Steroid hormones

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 Steroid hormones are [[cholesterol|cholesterol]] based endocrine signalling molecules consisting of [[adrenocorticoids|adrenocorticoids]], [[glucocorticoids|glucocorticoids]] and [[gonadocorticoids|gonadocorticoids]] released by the [[Adrenal gland|Adrenal gland]].  
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[[Image:Testosterone Molecule.jpg|right|Testosterone Molecule]] Steroid hormones are [[Cholesterol|cholesterol]] based [[Endocrine|endocrine]] signalling molecules consisting of [[Adrenocorticoids|adrenocorticoids]], [[Glucocorticoids|glucocorticoids]] and [[Gonadocorticoids|gonadocorticoids]] released by the [[Adrenal gland|Adrenal gland]]<ref>Androgel Unimed, 2014. available fromhttp://www.theodora.com/drugs/androgel_unimed.html[accessed 21/10/14]</ref>.  
  
The most common hormones released are [[Aldosterone|Aldosterone]] (regulation of electrolytes in the ECF), [[Cortisol|Cortisol]] (regulation of cellular metabolism and stress) and [[Testosterone |Testosterone]] (predominently [[male sex hormones|male sex hormones]] and some [[female sex hormones|female sex hormones]]). &nbsp;Steroids are lipid soluble and diffuse into cells through the membrane binding with and activating a receptor that transports the hormone into the [[nucleus|nucleus]] where it binds with a specific [[DNA-receptor protein|DNA-receptor protein]] turning on its target [[gene|gene]] and initiating the transcription process for the manufacture of a protein such as an [[enzyme|enzyme]]&nbsp;<ref>Marieb EN, 2001. Chapter 17, Human Anatomy &amp;amp;amp; Physiology 5th Edition, p609-635.</ref>.
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The most common hormones released are [[Aldosterone|Aldosterone]] (regulation of electrolytes in the ECF), [[Cortisol|Cortisol]] (regulation of cellular metabolism and stress) and [[Testosterone|Testosterone]] (predominently [[Male sex hormones|male sex hormones]] and some [[Female sex hormones|female sex hormones]]). Steroids are lipid soluble and diffuse into cells by binding with a complementary nuclear receptor that transports the hormone into the [[Nucleus|nucleus]] where it binds with a specific [[DNA-receptor protein|DNA-receptor protein]] turning on its target [[Gene|gene]] and initiating the [[Transcription|transcription]] process for the manufacture of a protein such as an [[Enzyme|enzyme]]<ref>Marieb EN, 2001. Chapter 17, Human Anatomy and Physiology 5th Edition, p609-635.</ref>.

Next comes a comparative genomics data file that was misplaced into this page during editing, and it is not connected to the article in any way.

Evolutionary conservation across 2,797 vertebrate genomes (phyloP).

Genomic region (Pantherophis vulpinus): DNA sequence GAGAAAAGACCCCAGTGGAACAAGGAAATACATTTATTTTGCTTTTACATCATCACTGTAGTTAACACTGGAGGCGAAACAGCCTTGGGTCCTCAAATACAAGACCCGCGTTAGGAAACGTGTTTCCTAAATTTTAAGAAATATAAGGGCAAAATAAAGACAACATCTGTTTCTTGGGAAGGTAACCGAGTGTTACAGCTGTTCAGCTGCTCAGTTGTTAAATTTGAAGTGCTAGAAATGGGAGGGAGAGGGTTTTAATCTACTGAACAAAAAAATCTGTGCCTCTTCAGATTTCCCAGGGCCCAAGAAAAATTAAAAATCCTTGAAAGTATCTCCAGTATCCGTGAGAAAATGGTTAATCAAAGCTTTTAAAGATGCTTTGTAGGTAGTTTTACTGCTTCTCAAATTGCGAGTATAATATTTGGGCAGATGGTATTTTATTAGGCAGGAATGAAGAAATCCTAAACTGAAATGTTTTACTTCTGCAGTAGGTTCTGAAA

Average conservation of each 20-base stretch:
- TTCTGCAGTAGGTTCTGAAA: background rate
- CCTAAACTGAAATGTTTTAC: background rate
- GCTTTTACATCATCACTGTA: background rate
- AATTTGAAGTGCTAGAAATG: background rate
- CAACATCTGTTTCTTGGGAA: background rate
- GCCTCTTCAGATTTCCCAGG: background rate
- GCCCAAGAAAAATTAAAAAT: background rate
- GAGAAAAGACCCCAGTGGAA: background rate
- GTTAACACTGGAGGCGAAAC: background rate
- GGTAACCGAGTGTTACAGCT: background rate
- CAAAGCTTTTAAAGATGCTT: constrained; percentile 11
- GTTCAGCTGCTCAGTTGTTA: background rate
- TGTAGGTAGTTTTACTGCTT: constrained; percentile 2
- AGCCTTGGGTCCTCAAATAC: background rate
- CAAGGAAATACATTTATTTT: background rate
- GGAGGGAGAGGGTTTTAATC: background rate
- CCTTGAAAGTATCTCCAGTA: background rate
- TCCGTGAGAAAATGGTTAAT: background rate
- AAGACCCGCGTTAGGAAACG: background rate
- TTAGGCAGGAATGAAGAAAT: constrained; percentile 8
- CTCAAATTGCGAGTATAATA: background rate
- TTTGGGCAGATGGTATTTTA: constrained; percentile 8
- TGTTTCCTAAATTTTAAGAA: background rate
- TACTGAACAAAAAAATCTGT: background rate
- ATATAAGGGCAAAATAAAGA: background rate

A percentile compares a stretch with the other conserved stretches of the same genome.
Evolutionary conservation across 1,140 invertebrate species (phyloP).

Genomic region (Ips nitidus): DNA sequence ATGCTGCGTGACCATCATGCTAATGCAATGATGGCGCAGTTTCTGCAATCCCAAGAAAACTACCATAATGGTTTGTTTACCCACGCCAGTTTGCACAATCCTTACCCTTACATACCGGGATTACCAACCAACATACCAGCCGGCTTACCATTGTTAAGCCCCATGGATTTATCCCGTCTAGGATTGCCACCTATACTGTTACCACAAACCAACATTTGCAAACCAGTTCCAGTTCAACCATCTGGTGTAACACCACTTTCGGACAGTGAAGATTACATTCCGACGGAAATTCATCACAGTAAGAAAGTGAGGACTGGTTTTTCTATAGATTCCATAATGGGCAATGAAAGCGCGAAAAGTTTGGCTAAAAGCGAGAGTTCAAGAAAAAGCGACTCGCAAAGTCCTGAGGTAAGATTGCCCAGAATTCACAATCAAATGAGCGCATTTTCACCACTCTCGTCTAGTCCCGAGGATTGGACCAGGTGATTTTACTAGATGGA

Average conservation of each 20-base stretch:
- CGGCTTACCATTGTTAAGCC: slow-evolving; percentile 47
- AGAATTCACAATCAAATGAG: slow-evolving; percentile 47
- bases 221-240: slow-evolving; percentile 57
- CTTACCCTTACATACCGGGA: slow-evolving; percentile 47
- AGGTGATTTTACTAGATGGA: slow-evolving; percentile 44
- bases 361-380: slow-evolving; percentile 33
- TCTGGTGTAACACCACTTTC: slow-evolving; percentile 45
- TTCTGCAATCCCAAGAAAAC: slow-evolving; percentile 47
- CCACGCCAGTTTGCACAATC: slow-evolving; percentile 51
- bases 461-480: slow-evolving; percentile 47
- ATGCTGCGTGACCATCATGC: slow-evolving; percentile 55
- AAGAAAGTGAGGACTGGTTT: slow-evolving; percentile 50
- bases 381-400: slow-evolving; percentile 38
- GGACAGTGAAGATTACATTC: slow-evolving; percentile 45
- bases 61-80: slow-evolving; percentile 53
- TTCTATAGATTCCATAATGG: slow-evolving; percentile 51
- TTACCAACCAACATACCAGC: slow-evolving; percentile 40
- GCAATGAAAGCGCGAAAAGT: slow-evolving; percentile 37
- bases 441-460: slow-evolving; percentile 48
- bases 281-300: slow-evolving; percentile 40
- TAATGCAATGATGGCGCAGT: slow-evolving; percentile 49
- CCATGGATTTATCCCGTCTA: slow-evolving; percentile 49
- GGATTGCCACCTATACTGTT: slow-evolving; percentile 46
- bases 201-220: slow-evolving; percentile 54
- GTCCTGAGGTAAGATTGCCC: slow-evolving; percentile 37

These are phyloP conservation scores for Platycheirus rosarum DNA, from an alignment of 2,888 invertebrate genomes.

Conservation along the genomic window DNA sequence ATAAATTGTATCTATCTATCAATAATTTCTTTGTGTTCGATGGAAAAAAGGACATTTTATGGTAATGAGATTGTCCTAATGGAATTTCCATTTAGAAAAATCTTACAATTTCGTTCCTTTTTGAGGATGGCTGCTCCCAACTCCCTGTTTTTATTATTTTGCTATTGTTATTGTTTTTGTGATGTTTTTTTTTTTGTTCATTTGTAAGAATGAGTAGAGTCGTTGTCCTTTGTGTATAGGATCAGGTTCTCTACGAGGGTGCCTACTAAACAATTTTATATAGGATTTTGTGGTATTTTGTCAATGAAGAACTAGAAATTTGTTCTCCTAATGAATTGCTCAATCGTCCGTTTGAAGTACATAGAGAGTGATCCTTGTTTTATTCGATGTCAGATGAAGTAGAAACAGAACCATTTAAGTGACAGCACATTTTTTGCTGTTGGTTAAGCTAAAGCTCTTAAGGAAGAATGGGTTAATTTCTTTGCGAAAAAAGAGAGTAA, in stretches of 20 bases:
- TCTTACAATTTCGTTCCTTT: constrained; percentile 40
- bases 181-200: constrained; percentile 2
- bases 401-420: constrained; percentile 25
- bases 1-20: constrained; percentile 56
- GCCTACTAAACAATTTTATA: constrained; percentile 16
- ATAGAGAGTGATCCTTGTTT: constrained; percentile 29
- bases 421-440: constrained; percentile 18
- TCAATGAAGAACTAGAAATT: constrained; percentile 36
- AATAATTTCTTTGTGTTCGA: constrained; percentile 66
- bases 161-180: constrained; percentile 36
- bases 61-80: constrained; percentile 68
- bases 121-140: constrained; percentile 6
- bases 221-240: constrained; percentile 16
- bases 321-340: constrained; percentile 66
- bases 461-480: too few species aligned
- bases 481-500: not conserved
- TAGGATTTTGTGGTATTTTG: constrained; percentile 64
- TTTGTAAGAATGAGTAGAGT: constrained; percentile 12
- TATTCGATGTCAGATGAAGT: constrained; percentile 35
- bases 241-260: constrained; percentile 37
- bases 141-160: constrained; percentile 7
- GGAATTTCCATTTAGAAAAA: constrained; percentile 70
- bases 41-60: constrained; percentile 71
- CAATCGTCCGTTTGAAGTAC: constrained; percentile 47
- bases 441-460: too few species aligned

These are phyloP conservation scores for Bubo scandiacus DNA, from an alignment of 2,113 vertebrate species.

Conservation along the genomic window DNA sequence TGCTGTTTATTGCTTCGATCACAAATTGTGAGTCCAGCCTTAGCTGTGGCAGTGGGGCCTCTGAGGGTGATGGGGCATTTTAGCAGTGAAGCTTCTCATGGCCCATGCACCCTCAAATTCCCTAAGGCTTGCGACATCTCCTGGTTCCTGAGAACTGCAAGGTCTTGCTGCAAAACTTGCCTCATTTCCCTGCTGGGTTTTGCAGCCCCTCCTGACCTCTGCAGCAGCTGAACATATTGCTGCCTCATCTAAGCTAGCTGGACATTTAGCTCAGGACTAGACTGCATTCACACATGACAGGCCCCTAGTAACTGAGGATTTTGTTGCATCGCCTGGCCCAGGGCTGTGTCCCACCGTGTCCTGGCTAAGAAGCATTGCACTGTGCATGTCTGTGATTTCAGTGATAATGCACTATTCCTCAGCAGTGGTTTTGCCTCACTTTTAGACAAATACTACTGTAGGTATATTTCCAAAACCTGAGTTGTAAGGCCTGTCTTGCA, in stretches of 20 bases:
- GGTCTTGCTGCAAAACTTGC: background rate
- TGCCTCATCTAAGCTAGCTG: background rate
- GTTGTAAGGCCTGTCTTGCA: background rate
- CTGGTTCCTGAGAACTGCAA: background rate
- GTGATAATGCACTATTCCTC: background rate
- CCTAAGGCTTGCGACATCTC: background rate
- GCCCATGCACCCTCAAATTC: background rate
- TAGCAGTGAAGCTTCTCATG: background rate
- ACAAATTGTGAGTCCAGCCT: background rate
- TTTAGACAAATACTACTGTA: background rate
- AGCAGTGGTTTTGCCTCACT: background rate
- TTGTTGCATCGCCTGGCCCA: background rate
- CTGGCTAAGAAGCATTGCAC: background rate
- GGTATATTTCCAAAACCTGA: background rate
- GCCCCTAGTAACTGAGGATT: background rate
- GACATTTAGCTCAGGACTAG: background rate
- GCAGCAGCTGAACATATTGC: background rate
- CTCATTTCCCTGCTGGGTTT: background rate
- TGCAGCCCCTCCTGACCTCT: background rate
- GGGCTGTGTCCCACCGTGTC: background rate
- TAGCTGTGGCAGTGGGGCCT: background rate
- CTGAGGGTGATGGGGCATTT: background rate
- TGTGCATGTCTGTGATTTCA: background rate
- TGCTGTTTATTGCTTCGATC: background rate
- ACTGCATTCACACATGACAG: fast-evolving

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=== References ===
 
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[[Image:Testosterone Molecule.jpg|Testosterone Molecule]]
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<ref>Androgel Unimed, 2014. available fromhttp://www.theodora.com/drugs/androgel_unimed.html[accessed 21/10/14]</ref>
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=== '''References'''  ===
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Latest revision as of 13:52, 5 December 2017

Testosterone Molecule
Steroid hormones are cholesterol based endocrine signalling molecules consisting of adrenocorticoids, glucocorticoids and gonadocorticoids released by the Adrenal gland[1].

The most common hormones released are Aldosterone (regulation of electrolytes in the ECF), Cortisol (regulation of cellular metabolism and stress) and Testosterone (predominently male sex hormones and some female sex hormones). Steroids are lipid soluble and diffuse into cells by binding with a complementary nuclear receptor that transports the hormone into the nucleus where it binds with a specific DNA-receptor protein turning on its target gene and initiating the transcription process for the manufacture of a protein such as an enzyme[2].

References

  1. Androgel Unimed, 2014. available fromhttp://www.theodora.com/drugs/androgel_unimed.html[accessed 21/10/14]
  2. Marieb EN, 2001. Chapter 17, Human Anatomy and Physiology 5th Edition, p609-635.
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